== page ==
If you’ve ever had a fungus gnat problem, you may know how much of a pain they are to manage, even if they’re not particularly harmful to plants. Enter the butterwort, aka the pinguicula plant. Similar to the Venus flytrap and monkey cup plant, this carnivorous plant actually feeds on pesky fungus gnats, whether the plant is situated outside or inside. As a bonus, this plant is stunning as well, pushing out delicate blooms in the spring. Ahead, we go over all that you need to know about the unique butterwort plant and how to care for it.
What does the butterwort plant look like?
Butterwort plants feature thick, bright green leaves that have a bit of a greasy feel to them—that’s the resinous substance that traps the fungus gnats. During the spring, typically around May to July, they also push out delicate yellow, pink, purple, and white flowers. The more light you can give your plant, the more vibrant its flowers will become. Just keep in mind that butterworts dry out in the winter and go through a succulent dormant phase where they form rosettes with non-carnivorous leaves. Come springtime, they usually put out leaves and blooms—cutting back dead foliage during the winter will help expedite this process. Don’t worry if your butterwort doesn’t flower immediately. It may take them a year or two to grow big enough to grow flowers.
How does the butterwort plant feed on fungus gnats?
Butterwort plants trap fungus gnats (as well as fruit flies and other prey) with the resin on their leaves. They have microscopic glands on their leaves that produce a sweet mucous full of digestive enzymes. The bugs get stuck on the dewy substance, and the enzymes in it slowly digest them.
How do you care for the butterwort plant?
The butterwort plant isn’t necessarily the easiest plant to maintain, but its beautiful blooms and gnat-trapping abilities make it worth your time and effort. Because the butterwort is carnivorous, pests aren’t problematic, but other factors may require careful consideration.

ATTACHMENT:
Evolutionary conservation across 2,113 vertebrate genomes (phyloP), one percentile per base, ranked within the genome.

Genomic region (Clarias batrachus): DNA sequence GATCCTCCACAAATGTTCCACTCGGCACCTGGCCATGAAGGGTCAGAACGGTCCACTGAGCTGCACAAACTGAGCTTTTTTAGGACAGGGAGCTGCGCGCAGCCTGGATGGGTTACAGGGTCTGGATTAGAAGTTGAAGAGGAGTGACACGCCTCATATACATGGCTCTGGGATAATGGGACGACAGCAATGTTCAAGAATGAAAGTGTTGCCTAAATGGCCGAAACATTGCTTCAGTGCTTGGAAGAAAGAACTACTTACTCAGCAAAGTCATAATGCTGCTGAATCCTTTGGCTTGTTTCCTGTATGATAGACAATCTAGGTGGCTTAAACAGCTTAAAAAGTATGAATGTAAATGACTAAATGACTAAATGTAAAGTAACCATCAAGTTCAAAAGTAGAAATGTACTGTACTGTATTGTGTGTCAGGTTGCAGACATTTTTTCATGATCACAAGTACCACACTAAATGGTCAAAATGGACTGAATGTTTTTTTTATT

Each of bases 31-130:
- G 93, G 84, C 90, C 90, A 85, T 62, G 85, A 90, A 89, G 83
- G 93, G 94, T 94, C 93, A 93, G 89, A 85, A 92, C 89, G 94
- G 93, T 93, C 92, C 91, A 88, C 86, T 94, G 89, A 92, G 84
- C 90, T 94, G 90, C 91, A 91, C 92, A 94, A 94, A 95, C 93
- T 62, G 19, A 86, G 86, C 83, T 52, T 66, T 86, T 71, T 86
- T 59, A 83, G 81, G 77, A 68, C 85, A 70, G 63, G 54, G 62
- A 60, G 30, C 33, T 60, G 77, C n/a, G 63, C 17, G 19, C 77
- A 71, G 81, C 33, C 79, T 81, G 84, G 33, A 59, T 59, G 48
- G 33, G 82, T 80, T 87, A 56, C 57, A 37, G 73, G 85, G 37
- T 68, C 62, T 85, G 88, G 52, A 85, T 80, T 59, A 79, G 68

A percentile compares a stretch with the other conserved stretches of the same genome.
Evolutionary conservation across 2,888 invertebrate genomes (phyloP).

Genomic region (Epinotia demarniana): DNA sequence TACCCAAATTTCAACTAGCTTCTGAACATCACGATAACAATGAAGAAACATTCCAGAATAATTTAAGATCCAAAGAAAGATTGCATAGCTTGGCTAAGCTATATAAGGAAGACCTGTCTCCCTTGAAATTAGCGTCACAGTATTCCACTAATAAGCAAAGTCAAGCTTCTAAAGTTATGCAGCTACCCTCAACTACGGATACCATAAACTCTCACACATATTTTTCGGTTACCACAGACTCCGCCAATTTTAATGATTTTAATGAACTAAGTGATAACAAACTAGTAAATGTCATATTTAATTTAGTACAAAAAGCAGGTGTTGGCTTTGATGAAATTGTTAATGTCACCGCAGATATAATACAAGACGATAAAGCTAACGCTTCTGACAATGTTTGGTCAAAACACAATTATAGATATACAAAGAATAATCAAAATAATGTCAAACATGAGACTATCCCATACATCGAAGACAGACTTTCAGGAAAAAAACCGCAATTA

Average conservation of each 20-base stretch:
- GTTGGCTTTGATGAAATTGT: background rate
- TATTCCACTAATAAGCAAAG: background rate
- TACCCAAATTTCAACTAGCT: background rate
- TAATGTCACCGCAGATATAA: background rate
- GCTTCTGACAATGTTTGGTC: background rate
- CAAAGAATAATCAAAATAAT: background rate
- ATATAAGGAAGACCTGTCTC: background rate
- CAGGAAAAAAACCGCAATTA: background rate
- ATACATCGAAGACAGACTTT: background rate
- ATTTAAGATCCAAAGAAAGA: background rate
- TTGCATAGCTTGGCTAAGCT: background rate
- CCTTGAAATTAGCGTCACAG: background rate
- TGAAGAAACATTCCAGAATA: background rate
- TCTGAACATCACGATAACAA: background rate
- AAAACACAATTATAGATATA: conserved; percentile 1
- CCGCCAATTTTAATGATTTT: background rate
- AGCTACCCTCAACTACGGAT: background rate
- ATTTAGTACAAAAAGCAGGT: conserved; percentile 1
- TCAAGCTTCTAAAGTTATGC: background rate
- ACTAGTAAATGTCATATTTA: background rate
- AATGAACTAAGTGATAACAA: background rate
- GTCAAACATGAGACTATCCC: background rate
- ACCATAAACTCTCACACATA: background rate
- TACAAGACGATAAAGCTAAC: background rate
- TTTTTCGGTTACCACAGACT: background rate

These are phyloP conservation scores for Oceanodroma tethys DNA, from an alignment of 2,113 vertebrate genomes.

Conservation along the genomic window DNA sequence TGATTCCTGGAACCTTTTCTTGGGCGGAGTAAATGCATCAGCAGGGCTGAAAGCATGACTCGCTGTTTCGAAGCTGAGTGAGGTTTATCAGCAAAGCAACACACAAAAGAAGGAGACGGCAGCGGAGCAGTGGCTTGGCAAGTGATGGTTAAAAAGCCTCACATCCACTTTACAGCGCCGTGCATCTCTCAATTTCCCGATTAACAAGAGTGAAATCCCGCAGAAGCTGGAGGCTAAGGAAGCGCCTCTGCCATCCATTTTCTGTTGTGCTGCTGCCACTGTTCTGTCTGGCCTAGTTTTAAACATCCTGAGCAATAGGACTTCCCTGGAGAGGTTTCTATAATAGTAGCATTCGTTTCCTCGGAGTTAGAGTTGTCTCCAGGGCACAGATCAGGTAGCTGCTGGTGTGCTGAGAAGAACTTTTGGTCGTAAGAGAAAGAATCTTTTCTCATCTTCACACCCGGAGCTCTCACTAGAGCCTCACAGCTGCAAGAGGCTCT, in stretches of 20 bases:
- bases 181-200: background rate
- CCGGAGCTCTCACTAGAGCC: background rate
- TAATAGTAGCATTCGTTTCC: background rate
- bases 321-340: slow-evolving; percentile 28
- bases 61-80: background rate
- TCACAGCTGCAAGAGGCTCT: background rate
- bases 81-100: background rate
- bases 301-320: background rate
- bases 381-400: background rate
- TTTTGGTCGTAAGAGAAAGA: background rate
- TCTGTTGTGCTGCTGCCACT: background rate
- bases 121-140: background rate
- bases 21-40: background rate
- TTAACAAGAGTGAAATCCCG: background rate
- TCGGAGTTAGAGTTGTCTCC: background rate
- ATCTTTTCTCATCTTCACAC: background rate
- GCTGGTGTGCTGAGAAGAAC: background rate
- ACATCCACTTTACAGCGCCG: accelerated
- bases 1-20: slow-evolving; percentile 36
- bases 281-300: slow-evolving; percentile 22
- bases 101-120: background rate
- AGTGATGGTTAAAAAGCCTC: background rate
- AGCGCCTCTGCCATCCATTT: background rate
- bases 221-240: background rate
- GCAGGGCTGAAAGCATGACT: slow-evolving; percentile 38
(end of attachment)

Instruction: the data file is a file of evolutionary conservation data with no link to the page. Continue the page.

- Light: In terms of lighting, it can tolerate full sun to partial shade, which means that it can adapt on your window sill or under grow lights if you can’t leave it outside.
- Soil: For soil, the pinguicula prefers a rocky mix that doesn’t retain too much water—a combination of perlite, sphagnum moss, and sand tends to work for it. The butterwort, like many carnivorous plants, has evolved to survive nutrient-poor soil, so fertilizer isn’t a must for its health. (In fact, these plants, if you recall, get their nourishment through bugs!) If you choose to fertilize your plant, create a solution with water and mist your leaves during the growing season—some butterwort growers find that a solution of liquid succulent and cactus fertilizer works best. While not always necessary, a monthly or bimonthly fertilizer misting may encourage leaf and bloom output.
- Temperature: This plant prefers warm temperatures. It’s perennial in zones 10 and 11 but should be a houseplant in colder regions.
- Water: Hands down, the trickiest part about caring for the butterwort plant is its watering needs. It does poorly with hard water and needs pure, distilled water (or rainwater) without minerals or chemicals to thrive. You also never want the soil to dry out completely—if you keep your plant outside, you’ll want to make sure its soil is evenly moist but not soggy. To avoid overwatering, you can opt to bottom water your plant.
- Pollination: You also want to remember to pollinate your pinguicula plant if you don’t leave your plant outside where it attracts pollinators. Taking a toothpick to spread the pollen should work fine.
- Propagation: Propagating a butterwort plant is easy. All you have to do is pluck off a leaf and place it in soil, then wait for it to grow bigger as you give it the same care as the mother plant. You can also propagate butterworts by way of seeds; place your seeds in soil and moisten them to help them germinate.
In addition to helping you capture pesky fungus gnats, the butterwort plant, or pinguicula, is a delicate plant with gorgeous blooms. To get the most out of your plant, you need to give it proper care, which can require more deliberation than an easygoing cactus. While this plant may initially be finicky, understanding its needs—especially for filtered water and moist soil—will encourage productive, bug-trapping leaves and lovely flowers.
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